Towards Achieving Gender Balance in Science Jobs

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Subtle gender biases by science faculties in US universities have been shown to favour male students in the recruitment process for a laboratory manager. The authors of a recently published study in the Proceedings of the National Academy of Sciences note in their conclusions: "Our results revealed that both male and female faculty judged a female student to be less competent and less worthy of being hired than an identical male student, and also offered her a smaller starting salary and less career mentoring.” The article can be accessed via the following link:

In Europe there is national legislation to try to achieve equal opportunities and the EC aspires to achieve gender balance in research recruitment through the FP7 rules. The European Charter for Researchers and The Code of Conduct for the Recruitment of Researchers provide a framework for this.

For Marie Curie Actions there is target of at least 40% participation by women to be achieved overall by encouraging equal opportunities and by benchmarking gender participation. The Actions are designed to ensure that researchers can achieve an appropriate work/life balance and will contribute to facilitate resuming a research career after a break. In the implementation of the Marie Curie Actions, attention is also paid to the working conditions, transparency of recruitment processes and career development.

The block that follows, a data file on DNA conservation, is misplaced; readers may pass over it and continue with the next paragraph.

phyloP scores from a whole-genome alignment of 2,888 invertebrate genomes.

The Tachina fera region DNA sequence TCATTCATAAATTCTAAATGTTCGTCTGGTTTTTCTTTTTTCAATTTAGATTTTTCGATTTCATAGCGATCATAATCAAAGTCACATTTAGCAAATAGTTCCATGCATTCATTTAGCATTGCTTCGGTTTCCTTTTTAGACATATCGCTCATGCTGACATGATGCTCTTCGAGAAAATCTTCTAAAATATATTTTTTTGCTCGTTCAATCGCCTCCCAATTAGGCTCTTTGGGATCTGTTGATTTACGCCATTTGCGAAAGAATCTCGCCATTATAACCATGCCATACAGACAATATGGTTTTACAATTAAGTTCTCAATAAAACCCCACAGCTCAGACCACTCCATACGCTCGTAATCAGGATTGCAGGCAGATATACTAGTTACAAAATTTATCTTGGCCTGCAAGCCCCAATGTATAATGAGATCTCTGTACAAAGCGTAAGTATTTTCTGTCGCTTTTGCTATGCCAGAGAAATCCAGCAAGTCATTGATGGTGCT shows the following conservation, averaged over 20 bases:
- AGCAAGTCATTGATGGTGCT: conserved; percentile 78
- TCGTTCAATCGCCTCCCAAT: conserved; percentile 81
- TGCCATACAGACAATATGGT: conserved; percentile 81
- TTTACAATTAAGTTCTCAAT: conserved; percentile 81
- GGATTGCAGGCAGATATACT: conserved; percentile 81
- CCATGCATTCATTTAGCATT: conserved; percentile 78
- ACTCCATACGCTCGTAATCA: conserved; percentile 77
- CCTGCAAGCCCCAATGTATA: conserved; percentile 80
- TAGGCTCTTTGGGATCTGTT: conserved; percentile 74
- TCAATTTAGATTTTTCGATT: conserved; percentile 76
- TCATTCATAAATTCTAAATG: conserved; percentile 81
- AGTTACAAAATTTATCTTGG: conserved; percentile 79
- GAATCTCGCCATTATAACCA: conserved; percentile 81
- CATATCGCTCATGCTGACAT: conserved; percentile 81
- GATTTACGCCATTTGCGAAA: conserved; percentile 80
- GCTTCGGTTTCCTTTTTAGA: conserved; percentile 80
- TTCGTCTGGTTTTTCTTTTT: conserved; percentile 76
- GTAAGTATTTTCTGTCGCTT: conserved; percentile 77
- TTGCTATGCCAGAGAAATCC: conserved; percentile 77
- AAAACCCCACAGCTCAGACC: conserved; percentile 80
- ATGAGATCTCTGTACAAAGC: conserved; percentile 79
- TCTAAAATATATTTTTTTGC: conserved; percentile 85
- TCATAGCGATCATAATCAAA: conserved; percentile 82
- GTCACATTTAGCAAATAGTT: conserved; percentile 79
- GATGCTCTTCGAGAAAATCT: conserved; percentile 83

In LA³NET equal opportunities are promoted by encouraging women to apply for positions to try to address the under representation of women in science and engineering, in particular physics. Family-friendly policies are in place at all host partner organisations and networking among female physicists at the local, national and international level will be encouraged, for example by participation in dedicated events and initiatives such as Finding Ada. There is female representation at all levels of the LA³NET project structure providing potential role models for female fellows.